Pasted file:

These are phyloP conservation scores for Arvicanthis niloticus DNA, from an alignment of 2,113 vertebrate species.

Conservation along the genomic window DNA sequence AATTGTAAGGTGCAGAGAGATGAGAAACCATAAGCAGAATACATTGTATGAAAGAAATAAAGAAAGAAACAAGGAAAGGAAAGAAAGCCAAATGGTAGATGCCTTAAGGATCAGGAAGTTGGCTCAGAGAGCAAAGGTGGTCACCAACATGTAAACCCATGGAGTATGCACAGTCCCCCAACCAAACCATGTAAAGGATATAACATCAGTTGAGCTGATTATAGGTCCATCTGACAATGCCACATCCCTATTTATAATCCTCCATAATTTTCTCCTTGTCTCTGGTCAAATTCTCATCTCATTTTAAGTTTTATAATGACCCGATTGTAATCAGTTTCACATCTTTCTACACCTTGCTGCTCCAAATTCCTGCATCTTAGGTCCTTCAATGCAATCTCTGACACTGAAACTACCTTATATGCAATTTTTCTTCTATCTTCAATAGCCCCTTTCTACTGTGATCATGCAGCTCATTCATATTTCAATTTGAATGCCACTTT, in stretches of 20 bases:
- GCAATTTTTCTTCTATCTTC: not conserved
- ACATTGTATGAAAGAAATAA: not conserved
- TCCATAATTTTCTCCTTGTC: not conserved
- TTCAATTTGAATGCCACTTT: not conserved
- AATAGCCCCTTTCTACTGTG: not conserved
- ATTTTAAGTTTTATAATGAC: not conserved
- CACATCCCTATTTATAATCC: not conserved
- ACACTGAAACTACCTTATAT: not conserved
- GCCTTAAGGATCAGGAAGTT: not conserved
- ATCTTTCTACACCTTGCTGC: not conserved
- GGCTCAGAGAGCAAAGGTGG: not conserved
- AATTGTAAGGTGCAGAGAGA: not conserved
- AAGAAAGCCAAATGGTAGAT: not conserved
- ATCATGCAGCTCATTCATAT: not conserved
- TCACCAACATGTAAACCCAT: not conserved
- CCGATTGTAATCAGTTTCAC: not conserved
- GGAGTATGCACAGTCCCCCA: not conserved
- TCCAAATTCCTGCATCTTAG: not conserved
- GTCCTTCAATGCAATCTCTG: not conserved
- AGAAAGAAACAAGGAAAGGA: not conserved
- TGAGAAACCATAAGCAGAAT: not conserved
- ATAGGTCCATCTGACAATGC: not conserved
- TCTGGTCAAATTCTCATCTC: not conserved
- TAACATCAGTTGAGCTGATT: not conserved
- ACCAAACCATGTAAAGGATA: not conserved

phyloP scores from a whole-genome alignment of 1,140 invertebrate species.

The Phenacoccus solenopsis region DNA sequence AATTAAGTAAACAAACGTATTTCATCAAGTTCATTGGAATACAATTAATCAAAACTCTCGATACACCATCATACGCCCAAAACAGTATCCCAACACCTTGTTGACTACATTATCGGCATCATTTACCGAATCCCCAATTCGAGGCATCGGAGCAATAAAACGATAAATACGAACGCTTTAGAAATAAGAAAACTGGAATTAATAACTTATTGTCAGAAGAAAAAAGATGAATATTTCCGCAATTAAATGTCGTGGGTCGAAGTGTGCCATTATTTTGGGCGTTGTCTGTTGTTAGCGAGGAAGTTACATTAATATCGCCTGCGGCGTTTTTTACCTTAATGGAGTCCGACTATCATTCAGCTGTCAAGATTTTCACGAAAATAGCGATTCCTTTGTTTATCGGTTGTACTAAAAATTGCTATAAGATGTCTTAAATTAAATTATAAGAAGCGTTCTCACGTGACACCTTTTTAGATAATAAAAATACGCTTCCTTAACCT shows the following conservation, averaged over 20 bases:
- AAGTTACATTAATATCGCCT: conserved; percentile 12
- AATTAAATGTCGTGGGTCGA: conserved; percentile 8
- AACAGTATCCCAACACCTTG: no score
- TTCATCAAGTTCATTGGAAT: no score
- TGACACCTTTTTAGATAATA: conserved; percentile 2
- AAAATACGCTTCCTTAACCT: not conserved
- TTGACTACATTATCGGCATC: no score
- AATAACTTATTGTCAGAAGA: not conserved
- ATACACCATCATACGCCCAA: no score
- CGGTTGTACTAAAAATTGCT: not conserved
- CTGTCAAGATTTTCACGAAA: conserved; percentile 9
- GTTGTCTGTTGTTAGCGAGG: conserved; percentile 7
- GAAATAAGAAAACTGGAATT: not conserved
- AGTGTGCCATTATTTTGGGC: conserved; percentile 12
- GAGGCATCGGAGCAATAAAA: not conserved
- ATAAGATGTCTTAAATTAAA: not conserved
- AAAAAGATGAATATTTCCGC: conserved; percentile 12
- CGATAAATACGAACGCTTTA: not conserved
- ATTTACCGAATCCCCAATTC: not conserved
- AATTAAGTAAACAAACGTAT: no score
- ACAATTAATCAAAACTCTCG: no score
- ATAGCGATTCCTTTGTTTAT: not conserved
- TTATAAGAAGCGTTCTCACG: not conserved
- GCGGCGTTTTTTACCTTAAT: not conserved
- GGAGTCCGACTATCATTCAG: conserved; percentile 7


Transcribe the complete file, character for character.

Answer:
These are phyloP conservation scores for Arvicanthis niloticus DNA, from an alignment of 2,113 vertebrate species.

Conservation along the genomic window DNA sequence AATTGTAAGGTGCAGAGAGATGAGAAACCATAAGCAGAATACATTGTATGAAAGAAATAAAGAAAGAAACAAGGAAAGGAAAGAAAGCCAAATGGTAGATGCCTTAAGGATCAGGAAGTTGGCTCAGAGAGCAAAGGTGGTCACCAACATGTAAACCCATGGAGTATGCACAGTCCCCCAACCAAACCATGTAAAGGATATAACATCAGTTGAGCTGATTATAGGTCCATCTGACAATGCCACATCCCTATTTATAATCCTCCATAATTTTCTCCTTGTCTCTGGTCAAATTCTCATCTCATTTTAAGTTTTATAATGACCCGATTGTAATCAGTTTCACATCTTTCTACACCTTGCTGCTCCAAATTCCTGCATCTTAGGTCCTTCAATGCAATCTCTGACACTGAAACTACCTTATATGCAATTTTTCTTCTATCTTCAATAGCCCCTTTCTACTGTGATCATGCAGCTCATTCATATTTCAATTTGAATGCCACTTT, in stretches of 20 bases:
- GCAATTTTTCTTCTATCTTC: not conserved
- ACATTGTATGAAAGAAATAA: not conserved
- TCCATAATTTTCTCCTTGTC: not conserved
- TTCAATTTGAATGCCACTTT: not conserved
- AATAGCCCCTTTCTACTGTG: not conserved
- ATTTTAAGTTTTATAATGAC: not conserved
- CACATCCCTATTTATAATCC: not conserved
- ACACTGAAACTACCTTATAT: not conserved
- GCCTTAAGGATCAGGAAGTT: not conserved
- ATCTTTCTACACCTTGCTGC: not conserved
- GGCTCAGAGAGCAAAGGTGG: not conserved
- AATTGTAAGGTGCAGAGAGA: not conserved
- AAGAAAGCCAAATGGTAGAT: not conserved
- ATCATGCAGCTCATTCATAT: not conserved
- TCACCAACATGTAAACCCAT: not conserved
- CCGATTGTAATCAGTTTCAC: not conserved
- GGAGTATGCACAGTCCCCCA: not conserved
- TCCAAATTCCTGCATCTTAG: not conserved
- GTCCTTCAATGCAATCTCTG: not conserved
- AGAAAGAAACAAGGAAAGGA: not conserved
- TGAGAAACCATAAGCAGAAT: not conserved
- ATAGGTCCATCTGACAATGC: not conserved
- TCTGGTCAAATTCTCATCTC: not conserved
- TAACATCAGTTGAGCTGATT: not conserved
- ACCAAACCATGTAAAGGATA: not conserved

phyloP scores from a whole-genome alignment of 1,140 invertebrate species.

The Phenacoccus solenopsis region DNA sequence AATTAAGTAAACAAACGTATTTCATCAAGTTCATTGGAATACAATTAATCAAAACTCTCGATACACCATCATACGCCCAAAACAGTATCCCAACACCTTGTTGACTACATTATCGGCATCATTTACCGAATCCCCAATTCGAGGCATCGGAGCAATAAAACGATAAATACGAACGCTTTAGAAATAAGAAAACTGGAATTAATAACTTATTGTCAGAAGAAAAAAGATGAATATTTCCGCAATTAAATGTCGTGGGTCGAAGTGTGCCATTATTTTGGGCGTTGTCTGTTGTTAGCGAGGAAGTTACATTAATATCGCCTGCGGCGTTTTTTACCTTAATGGAGTCCGACTATCATTCAGCTGTCAAGATTTTCACGAAAATAGCGATTCCTTTGTTTATCGGTTGTACTAAAAATTGCTATAAGATGTCTTAAATTAAATTATAAGAAGCGTTCTCACGTGACACCTTTTTAGATAATAAAAATACGCTTCCTTAACCT shows the following conservation, averaged over 20 bases:
- AAGTTACATTAATATCGCCT: conserved; percentile 12
- AATTAAATGTCGTGGGTCGA: conserved; percentile 8
- AACAGTATCCCAACACCTTG: no score
- TTCATCAAGTTCATTGGAAT: no score
- TGACACCTTTTTAGATAATA: conserved; percentile 2
- AAAATACGCTTCCTTAACCT: not conserved
- TTGACTACATTATCGGCATC: no score
- AATAACTTATTGTCAGAAGA: not conserved
- ATACACCATCATACGCCCAA: no score
- CGGTTGTACTAAAAATTGCT: not conserved
- CTGTCAAGATTTTCACGAAA: conserved; percentile 9
- GTTGTCTGTTGTTAGCGAGG: conserved; percentile 7
- GAAATAAGAAAACTGGAATT: not conserved
- AGTGTGCCATTATTTTGGGC: conserved; percentile 12
- GAGGCATCGGAGCAATAAAA: not conserved
- ATAAGATGTCTTAAATTAAA: not conserved
- AAAAAGATGAATATTTCCGC: conserved; percentile 12
- CGATAAATACGAACGCTTTA: not conserved
- ATTTACCGAATCCCCAATTC: not conserved
- AATTAAGTAAACAAACGTAT: no score
- ACAATTAATCAAAACTCTCG: no score
- ATAGCGATTCCTTTGTTTAT: not conserved
- TTATAAGAAGCGTTCTCACG: not conserved
- GCGGCGTTTTTTACCTTAAT: not conserved
- GGAGTCCGACTATCATTCAG: conserved; percentile 7